South West given tourism wake up

THE South West needs to wake up to the benefits tourism brings to the region.

This was the message Murdoch University Tourism Program director Trevor Sofield and Bunbury Tourism Bureau general manager Jan Pederson hoped to get across at the recent launch of a study looking at the benefits of tourism.

The Cooperative Research Centre for Sustainable Tourism project aims to evaluate future tourism opportunities throughout the region by developing a tourism futures simulator model.

The South West Development Commis-sion, six Tapestry Shire Councils, the Bunbury Tourism Board, WA Tourism Commission, Ministry of Planning, Depart-ment of Employment, Work Place Relations and small business together with Edith Cowan and Murdoch universities have contributed over $600,000 to the three year project.

The first project of its kind, it will not only look at the existing attractions and natural resources of the Bunbury-Wellington sub-group but also a range of ecological and socio-economic development issues.

The findings of another study initiated by the SWDC were also launched recently in Manjimup by Minister for Regional Development Hendy Cowan.

The South West Region Tourism Study, which investigated the value of tourism to the South West, is also believed to be the only study of its kind in Australia.

The launch was attended by local government representatives and delegates from the WA Tourism Commission and South West Development Commission.

The study found tourism was worth more than $255 million a year.

Other findings showed the true extent of the benefits of tourism including the backward and forward linkages created around the industry.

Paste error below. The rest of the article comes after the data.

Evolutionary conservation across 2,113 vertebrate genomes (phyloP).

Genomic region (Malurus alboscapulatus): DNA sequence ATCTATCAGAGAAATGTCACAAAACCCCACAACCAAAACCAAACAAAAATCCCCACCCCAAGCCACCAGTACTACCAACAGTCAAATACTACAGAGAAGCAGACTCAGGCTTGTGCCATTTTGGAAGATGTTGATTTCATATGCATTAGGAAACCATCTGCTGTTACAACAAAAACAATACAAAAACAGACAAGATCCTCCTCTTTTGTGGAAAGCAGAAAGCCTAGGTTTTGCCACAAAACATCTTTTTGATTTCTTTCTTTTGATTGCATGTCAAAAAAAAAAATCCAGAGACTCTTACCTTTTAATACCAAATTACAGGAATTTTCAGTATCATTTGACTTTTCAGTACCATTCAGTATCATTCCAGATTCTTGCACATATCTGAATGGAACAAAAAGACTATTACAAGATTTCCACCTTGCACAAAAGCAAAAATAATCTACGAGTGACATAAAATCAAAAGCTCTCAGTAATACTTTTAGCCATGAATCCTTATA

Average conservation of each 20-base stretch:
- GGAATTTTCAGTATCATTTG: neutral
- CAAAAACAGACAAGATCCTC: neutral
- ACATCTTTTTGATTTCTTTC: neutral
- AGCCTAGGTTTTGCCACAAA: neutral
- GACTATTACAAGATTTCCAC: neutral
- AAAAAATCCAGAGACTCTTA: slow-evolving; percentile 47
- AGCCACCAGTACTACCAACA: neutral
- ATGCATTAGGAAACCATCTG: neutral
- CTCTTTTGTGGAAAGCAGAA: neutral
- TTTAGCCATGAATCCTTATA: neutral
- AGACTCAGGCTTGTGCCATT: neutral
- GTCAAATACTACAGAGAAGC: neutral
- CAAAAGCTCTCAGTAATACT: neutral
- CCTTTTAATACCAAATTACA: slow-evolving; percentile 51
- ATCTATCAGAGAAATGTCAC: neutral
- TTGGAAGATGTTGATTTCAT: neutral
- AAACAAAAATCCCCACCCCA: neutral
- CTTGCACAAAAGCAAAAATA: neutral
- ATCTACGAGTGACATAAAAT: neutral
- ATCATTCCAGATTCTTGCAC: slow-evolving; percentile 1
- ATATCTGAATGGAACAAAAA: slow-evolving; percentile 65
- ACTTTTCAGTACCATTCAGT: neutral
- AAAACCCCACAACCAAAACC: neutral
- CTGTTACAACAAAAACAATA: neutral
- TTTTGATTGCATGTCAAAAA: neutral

Less than one-third of total expenditure was spent with businesses identifying themselves with the tourism industry.

Without visitor expenditure all businesses, including local government, would have substantially lower levels of income.

The study found the equivalent of 1,800 full time jobs were created by businesses servicing visitors.

However, the study also revealed tourism was not evenly spread across the region.

Coastal Shires secure a far greater share of visitors than inland areas, with the exception of Pemberton.

The study offered number of recommendations including the need for regular traveller surveys and linking local government into long term planning for the industry.

Tourism operators should also be informed of the long-term benefits of buying locally and of the necessity to involve the local community in open days and other activities to build a better understanding of the industry, the study suggested.

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